Upon Greenburg's return, Egan retaliated. In March 1921, one of his gunmen fired at Greenberg while he was standing with a group of men at Sixth Street and Chester. Greenberg was wounded and political lobbyist John P. Sweeney was killed.

In the fall of 1921 rivals got even with Willie Egan when he was gunned down as he left a saloon at 14th Street and Franklin Avenue. The Rats blamed the murder of their leader on the Hogan Gang, led by Edward J. "Jellyroll" Hogan. Rumors spread that $30,000 was paid for the hit. Egan died in City Hospital refusing to name who shot him. "I'm a good sport," Egan replied before dying. A week later, Greenberg walked into police headquarters with a Hogan Gang lawyer Jacob H. Mackler and provided an airtight alibi.

The alibi didn't satisfy William P. Colbeck, Willie Egan's replacement in the Rats. "Dinty" Colbeck, was a husky plumber and a former World War I infantryman. Taking over the gang, Colbeck had surmised that Greenberg had planned Egan's death; the attorney was the payoff man, and James Hogan was one of the gunmen. Those three, plus Hogan gunmen John Doyle and Luke Kennedy, were marked for death.

The first to go was John Doyle in January 1922. Next, Rat gunmen fired on an automobile containing Mackler, Kennedy and James Hogan at Eleventh and Market Streets. No one was injured. Mackler was not as fortunate on February 21 when fifteen shots were fired into his automobile on Twelfth Street killing him instantly. The Hogan Gang responded by murdering Rat member George Kurloff in a restaurant on Franklin Avenue. The Rats retaliated by dispatching the bodies of Joseph Cammarata, Joseph Cipolla, and Everett Summers in ditches along lonely county roads. Those murders were followed by the death of Luke Kennedy, whose car was riddled with bullets in May 1922. Hogan gunmen retaliated a few days later by blasting away at Colbeck's plumbing store on Washington Avenue. The following day, Egan's Rats gunmen shot up "Jellyroll" Hogan's home.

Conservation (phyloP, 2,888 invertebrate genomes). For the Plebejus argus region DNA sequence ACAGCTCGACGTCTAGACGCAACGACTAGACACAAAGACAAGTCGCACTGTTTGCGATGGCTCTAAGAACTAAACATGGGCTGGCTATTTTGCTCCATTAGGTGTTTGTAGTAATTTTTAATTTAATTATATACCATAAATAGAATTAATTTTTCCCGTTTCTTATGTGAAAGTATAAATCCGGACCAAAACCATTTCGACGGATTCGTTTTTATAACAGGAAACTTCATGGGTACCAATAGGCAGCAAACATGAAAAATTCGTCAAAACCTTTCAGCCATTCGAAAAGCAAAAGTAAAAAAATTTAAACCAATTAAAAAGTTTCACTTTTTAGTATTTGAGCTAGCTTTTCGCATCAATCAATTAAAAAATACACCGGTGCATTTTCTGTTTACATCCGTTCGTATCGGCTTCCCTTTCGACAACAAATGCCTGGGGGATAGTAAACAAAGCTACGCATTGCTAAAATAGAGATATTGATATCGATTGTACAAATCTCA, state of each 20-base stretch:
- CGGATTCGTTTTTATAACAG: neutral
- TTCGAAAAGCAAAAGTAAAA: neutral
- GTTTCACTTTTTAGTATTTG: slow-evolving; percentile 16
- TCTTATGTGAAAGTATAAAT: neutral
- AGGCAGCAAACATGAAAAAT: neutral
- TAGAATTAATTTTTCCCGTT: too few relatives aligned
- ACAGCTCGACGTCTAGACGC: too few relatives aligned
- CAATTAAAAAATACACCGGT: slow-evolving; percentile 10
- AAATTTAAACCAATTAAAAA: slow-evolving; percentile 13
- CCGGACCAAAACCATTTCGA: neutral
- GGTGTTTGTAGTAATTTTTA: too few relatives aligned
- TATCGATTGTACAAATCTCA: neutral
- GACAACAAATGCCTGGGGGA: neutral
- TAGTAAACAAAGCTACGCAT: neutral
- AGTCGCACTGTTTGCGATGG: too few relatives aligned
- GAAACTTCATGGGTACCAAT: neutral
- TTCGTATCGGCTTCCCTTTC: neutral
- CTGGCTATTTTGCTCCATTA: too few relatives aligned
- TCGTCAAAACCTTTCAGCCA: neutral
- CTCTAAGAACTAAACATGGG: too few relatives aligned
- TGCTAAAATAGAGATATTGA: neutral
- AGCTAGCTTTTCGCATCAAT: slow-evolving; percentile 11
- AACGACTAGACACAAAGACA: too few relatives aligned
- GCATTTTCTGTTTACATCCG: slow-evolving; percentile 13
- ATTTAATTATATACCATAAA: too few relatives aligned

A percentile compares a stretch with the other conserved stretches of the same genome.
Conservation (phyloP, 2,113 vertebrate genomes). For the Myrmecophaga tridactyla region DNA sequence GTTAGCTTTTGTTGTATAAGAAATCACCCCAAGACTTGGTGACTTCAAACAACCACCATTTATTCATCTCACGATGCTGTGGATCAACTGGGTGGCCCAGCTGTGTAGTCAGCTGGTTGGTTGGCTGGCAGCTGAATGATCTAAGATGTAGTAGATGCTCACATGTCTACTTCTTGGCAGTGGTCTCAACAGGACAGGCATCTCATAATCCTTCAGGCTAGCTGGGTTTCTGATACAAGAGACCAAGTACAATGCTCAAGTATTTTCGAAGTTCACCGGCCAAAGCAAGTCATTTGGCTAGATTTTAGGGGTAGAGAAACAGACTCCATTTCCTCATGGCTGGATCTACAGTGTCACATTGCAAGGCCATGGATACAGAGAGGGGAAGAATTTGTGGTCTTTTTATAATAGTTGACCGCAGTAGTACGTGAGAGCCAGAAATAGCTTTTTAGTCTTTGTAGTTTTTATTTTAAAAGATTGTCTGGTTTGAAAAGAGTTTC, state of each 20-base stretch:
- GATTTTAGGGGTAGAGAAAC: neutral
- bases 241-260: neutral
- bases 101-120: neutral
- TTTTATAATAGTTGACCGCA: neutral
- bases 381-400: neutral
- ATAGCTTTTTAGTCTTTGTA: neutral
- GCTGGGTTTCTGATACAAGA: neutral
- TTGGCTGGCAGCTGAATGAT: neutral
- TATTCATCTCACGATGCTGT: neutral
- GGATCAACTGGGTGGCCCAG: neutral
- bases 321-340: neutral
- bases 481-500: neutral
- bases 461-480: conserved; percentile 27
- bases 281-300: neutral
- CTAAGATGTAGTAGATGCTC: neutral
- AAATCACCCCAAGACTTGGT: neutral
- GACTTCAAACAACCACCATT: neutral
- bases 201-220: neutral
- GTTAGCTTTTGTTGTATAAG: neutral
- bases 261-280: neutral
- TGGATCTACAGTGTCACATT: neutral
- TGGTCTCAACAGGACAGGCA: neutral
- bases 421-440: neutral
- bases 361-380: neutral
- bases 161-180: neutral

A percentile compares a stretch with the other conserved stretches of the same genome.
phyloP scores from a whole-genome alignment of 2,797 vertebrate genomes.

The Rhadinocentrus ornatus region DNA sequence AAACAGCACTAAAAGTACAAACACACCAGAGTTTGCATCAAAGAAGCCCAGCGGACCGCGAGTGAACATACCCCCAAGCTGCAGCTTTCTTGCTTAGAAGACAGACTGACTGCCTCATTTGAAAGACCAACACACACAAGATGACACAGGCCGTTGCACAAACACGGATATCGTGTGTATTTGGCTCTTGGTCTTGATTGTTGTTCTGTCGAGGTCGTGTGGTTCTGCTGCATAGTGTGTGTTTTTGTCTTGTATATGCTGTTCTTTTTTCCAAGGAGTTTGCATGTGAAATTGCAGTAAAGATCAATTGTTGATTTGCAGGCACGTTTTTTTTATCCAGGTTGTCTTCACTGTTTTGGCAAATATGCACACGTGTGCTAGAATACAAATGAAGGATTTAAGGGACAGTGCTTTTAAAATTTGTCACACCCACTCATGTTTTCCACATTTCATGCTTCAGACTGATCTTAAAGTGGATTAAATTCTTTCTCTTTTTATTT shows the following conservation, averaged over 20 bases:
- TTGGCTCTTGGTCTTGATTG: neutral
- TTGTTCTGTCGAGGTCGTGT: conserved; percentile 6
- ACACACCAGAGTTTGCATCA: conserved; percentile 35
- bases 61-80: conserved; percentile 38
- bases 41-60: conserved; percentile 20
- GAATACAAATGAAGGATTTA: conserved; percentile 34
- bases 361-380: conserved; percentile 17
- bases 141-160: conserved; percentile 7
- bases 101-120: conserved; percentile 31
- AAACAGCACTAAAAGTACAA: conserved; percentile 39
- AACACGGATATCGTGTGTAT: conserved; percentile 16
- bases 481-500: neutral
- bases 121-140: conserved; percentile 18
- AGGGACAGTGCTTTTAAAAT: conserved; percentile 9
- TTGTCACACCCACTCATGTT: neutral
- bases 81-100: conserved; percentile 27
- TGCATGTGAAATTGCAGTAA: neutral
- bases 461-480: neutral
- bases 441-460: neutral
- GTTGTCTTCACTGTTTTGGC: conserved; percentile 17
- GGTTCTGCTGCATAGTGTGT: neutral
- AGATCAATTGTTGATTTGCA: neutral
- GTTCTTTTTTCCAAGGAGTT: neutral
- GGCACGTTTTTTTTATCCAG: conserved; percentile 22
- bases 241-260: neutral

During the trigger-happy forays that were occurring, several businesses had their windows shot out and once a young boy was hit by an automobile driven by fleeing gunmen. Public anger, caused by the mob shootings, forced police into action and Colbeck moved the gang's headquarters outside of the city to St. Louis County. The gang converted an 11-room house into the Maxwelton Club, and took over an abandoned horse and motorcycle racetrack near St. Charles Rock Road and Pennsylvania Avenue. Here the Rats raced around the track taking target practice on tin cans and whiskey bottles terrorizing the local residents.

Over a two-year period, the death toll in the Egan's Rats / Hogan Gang War reached 23. After the deaths of Doyle and Kennedy, the Rats turned their attention to Greenberg. Colbeck and William "Red" Smith were arrested while waiting outside police headquarters where Greenberg was once being questioned. The police smuggled Greenberg out a back door and the following day he fled to New York where he worked again with Wexler. In April 1933 Greenberg was murdered in an Elizabeth, New Jersey hotel.

Gang War Rages On


Edward J. "Jellyroll" Hogan, Jr. and his brother James headed the Hogan Gang. "Jellyroll" was one of six sons born to St. Louis Police Officer Edward J. Hogan Sr. "Jellyroll," born in 1886, like Thomas Egan, was involved in the political affairs of the city. He was elected to the legislature in 1916 as a state representative. After surviving the bootleg wars in St. Louis, Hogan continued in politics. In the 1930s, it was disclosed that one of Hogan's legislative clerks on the state payroll was a St. Louis brewery worker who found it "unnecessary" to travel to the capital, Jefferson City, even once during the 1937 legislative session.

In March 1923, the Rats tried to ambush Edward "Jellyroll" Hogan and Humbert Costello as they were driving on Grand Blvd. Two of the shooters, Rat gunmen Elmer Runge and Isadore Londe, were arrested and Hogan was brought to police headquarters to identify them.

"I'll identify them, all right," Hogan snapped at police. "I'll identify them with a shotgun."